Contract Tracing, Cell Phone Data, and Browser Histories, Oh My!

Is it legal for the government to collect our data without a warrant?

Yesterday (May 13, 2020) the Senate failed–by one vote–to pass an amendment to a bill reauthorizing a portion of the Patriot Act (Section 215) which permits the government to collect “any tangible thing” without a warrant. This includes not only books and paper documents, but also any electronic data, such as information collected from cell phones and internet browser histories. The amendment would have made it illegal for the government to access such electronic data without a warrant. If Section 215 is ultimately reauthorized without any such amendment, pundits posit, the government will be able to legally collect all of this electronic data from any individual without a warrant (i.e., regardless of whether there exists probable cause for believing that the person has committed a crime).

But is this really true? Does Congress have the authority to pass such a law? Sara Morrison, in an article for regarding the failure of the privacy amendment to pass, seems to think so:

The vote was for an amendment to the controversial Patriot Act, which would have expressly forbidden internet browsing and history from what the government is allowed to collect through the approval of a secret court. Currently, there is no such provision, which means there’s nothing stopping the government from doing so. The government has an established history of using this method to collect certain types of data about millions of Americans without their knowledge.

But the fact that there is nothing in the Patriot Act to forbid the government from collecting this data, or the fact that it has been doing it for a long time, misses the point of the question regarding the legality of this practice. The only question that really needs to be answered is whether the U.S. Constitution allows the government to engage in warrantless data collection.

Both the Patriot Act and the Foreign Intelligence Surveillance Act (FISA) provide broad powers to the government to collect information from individuals without a warrant for the purpose of gathering foreign intelligence to combat espionage or terrorism. When the government is collecting the electronic data of non-resident aliens, it seems pretty clear that no warrant is required, since such persons generally are not entitled to Fourth Amendment protections. See United States v. Verdugo-Urquidez, 494 U.S. 259, 261 (1990) (holding that Fourth Amendment protection against unreasonable searches and seizures is not extended to nonresident aliens). But when the government is searching and seizing the property of citizens and legal residents of the United States, and there is no probable cause for believing that such individuals have engaged in any sort of criminal activity, the Fourth Amendment is (and should be respected as) a firm blockade against this kind of governmental intrusion.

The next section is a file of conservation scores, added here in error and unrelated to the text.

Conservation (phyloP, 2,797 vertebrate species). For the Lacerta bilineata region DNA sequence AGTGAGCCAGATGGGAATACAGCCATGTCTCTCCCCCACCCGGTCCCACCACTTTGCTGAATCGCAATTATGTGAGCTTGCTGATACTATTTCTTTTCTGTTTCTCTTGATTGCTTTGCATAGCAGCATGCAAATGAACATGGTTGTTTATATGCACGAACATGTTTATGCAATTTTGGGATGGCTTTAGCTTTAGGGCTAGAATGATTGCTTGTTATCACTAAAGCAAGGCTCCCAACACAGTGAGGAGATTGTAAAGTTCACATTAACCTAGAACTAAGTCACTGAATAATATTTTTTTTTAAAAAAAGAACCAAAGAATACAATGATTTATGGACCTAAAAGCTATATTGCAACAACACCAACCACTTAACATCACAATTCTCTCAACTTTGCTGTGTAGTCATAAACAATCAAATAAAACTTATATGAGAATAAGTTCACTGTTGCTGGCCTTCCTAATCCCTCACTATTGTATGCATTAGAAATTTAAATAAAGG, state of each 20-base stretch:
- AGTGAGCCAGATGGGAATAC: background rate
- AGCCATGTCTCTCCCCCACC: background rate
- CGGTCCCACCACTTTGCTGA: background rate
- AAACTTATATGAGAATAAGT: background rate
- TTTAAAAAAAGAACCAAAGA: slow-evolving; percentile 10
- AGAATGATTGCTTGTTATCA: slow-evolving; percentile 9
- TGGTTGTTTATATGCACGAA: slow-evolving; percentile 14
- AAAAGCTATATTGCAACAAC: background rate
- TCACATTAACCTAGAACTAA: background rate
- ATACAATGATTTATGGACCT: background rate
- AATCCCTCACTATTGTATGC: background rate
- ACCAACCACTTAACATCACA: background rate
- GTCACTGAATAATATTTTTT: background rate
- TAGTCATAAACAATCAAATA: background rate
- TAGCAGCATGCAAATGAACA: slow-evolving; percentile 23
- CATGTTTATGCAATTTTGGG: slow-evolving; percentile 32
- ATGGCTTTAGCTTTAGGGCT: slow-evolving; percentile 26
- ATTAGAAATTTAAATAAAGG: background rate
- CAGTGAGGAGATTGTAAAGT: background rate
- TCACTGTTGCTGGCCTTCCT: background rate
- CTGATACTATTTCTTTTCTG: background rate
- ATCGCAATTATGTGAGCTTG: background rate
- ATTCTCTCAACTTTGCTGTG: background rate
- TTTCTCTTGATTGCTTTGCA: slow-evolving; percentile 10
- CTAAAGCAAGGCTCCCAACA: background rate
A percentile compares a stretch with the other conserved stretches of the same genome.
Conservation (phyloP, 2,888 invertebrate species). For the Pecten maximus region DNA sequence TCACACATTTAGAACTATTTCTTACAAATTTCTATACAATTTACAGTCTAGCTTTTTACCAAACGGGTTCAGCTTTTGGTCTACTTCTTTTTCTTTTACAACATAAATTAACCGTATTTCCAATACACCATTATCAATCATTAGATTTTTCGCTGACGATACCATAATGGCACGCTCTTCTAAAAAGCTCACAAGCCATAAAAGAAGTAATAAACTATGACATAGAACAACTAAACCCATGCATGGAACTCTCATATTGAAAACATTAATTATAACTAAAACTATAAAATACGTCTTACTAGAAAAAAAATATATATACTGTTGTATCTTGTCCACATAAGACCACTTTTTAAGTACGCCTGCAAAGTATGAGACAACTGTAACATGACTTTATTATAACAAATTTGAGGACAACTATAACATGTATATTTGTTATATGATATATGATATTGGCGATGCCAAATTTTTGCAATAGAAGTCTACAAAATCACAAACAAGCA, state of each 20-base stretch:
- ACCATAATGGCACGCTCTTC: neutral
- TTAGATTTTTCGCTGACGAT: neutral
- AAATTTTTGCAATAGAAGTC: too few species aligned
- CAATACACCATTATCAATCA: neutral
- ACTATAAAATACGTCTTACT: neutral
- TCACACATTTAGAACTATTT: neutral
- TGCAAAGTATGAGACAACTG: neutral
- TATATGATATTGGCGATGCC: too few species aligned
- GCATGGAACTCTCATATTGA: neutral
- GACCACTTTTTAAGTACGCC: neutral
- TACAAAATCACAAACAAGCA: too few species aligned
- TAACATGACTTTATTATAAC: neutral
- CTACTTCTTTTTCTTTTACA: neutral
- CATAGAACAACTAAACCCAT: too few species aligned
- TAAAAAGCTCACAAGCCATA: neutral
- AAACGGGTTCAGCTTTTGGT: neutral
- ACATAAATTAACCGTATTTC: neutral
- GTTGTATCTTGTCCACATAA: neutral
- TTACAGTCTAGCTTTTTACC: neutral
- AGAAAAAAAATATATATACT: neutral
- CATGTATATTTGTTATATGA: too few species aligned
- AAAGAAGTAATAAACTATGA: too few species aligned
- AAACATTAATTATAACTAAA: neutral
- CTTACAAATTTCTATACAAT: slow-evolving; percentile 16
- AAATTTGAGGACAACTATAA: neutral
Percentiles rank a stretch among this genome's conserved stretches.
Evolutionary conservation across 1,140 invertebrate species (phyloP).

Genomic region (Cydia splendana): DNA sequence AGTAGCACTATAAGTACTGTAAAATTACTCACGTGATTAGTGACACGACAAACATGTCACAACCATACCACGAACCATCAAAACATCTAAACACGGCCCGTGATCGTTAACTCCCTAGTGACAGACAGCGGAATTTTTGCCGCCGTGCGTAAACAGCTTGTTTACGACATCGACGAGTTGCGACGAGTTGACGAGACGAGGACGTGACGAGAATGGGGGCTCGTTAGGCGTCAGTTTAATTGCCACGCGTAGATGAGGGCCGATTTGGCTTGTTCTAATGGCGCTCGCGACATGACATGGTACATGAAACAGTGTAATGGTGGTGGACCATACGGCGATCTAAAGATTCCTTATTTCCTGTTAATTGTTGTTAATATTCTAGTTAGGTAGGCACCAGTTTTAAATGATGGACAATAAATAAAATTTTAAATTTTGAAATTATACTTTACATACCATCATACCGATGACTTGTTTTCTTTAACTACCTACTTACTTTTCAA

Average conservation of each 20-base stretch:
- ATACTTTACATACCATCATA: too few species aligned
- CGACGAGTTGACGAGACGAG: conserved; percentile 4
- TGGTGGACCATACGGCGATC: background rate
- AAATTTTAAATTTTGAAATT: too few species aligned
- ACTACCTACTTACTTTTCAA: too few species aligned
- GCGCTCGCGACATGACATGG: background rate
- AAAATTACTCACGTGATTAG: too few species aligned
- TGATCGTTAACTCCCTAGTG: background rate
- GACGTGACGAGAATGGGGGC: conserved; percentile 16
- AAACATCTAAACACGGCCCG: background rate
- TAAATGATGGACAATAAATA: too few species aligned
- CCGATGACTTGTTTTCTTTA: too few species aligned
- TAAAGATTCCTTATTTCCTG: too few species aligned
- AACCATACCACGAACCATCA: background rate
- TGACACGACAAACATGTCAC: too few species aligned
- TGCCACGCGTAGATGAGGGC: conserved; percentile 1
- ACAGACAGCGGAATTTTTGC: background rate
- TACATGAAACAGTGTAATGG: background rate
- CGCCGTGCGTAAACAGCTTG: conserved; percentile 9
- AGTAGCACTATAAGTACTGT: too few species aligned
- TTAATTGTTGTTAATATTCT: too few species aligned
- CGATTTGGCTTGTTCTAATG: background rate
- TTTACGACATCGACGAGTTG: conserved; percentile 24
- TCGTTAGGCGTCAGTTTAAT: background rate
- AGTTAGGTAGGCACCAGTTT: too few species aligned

Although lower federal courts have struck down portions of both the FISA and The Patriot Act, the United States Supreme Court has never done so. To put a finer point on it, no Fourth Amendment challenge to these laws has ever been heard by the Supreme Court. However, in 2018 the high court answered the question pretty clearly (in my opinion) in Carpenter v. United States, 138 S. Ct. 2206 (2018), a 5-4 decision penned by Chief Justice Roberts and joined by the Court’s four liberal justices. There, the government obtained the defendant’s historical cell-site location information (CSLI) from the defendant’s wireless carriers, without a warrant (CSLI is the time-stamped record of a phone’s location created each time the phone connects to a cell site). The Court ruled that the government’s data collection violated the Fourth Amendment because the acquisition of the information from the wireless carriers constituted a search. The Court stated that the defendant had “a reasonable expectation of privacy in the whole of his physical movements,” Id. at 2219, which is important because it underscores the point that our Fourth Amendment protections are not confined to our homes or businesses. To paraphrase the immortal Ralph Waldo Emerson, they go with us wherever we go (See Self-Reliance). The Court also expressly stated that the fact that the government got the data from third-party wireless carriers made no difference. In other words, the government cannot use a conduit to shield itself from the procedural mandate of the Fourth Amendment; ie., obtaining a warrant.